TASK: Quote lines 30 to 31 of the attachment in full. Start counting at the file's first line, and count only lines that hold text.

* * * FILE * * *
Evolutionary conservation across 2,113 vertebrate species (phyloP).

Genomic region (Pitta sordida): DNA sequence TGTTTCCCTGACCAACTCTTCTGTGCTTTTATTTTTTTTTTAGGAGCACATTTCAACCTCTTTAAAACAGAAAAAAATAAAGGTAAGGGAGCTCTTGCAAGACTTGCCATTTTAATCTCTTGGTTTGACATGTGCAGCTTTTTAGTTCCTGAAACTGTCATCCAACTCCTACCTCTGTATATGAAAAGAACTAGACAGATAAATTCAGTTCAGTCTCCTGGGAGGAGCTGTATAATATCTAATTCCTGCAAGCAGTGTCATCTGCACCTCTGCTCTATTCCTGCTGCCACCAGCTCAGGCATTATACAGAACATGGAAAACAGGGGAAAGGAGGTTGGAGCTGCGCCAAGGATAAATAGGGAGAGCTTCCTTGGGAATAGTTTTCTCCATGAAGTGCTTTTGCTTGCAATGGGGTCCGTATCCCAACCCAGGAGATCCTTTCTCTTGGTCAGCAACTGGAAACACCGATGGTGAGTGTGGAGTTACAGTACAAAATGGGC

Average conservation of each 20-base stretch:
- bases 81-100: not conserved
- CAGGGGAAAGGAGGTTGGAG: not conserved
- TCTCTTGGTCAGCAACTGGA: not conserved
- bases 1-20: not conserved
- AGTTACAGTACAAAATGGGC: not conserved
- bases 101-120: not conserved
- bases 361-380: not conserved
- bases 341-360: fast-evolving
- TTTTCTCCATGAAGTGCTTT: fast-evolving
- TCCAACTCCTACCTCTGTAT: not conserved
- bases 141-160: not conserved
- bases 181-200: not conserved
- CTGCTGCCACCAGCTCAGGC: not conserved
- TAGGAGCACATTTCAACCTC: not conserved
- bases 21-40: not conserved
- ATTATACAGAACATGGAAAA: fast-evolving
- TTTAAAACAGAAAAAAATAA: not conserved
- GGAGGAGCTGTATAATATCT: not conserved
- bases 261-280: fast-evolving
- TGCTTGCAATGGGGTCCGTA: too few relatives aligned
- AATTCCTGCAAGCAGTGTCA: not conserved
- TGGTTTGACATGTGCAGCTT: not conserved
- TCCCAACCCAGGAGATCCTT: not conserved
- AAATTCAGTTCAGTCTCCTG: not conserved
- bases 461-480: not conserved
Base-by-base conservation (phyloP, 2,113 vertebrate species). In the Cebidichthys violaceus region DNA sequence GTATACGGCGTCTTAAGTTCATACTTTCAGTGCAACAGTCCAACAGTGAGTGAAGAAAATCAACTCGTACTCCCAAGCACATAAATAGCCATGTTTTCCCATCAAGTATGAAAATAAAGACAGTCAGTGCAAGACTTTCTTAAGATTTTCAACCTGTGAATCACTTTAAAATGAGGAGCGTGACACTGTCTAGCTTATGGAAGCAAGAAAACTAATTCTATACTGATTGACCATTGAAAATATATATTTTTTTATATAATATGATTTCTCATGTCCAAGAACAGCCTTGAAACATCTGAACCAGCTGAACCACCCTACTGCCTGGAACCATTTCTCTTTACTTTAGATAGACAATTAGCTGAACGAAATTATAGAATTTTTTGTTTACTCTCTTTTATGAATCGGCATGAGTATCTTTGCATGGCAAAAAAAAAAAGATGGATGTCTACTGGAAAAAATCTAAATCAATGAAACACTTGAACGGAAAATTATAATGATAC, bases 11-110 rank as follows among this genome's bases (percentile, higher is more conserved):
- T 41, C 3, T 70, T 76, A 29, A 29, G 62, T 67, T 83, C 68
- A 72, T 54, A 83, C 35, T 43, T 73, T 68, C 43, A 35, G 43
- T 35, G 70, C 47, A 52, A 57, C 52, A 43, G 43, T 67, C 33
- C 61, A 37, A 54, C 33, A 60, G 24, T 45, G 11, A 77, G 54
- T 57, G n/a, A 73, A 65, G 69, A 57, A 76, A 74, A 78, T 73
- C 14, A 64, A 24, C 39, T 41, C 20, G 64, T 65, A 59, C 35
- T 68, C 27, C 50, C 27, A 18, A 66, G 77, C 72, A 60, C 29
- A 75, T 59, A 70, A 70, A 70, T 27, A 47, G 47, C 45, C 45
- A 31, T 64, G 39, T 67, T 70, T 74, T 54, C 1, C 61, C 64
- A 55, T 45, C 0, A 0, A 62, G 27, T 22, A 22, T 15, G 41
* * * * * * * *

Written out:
- T 41, C 3, T 70, T 76, A 29, A 29, G 62, T 67, T 83, C 68
- A 72, T 54, A 83, C 35, T 43, T 73, T 68, C 43, A 35, G 43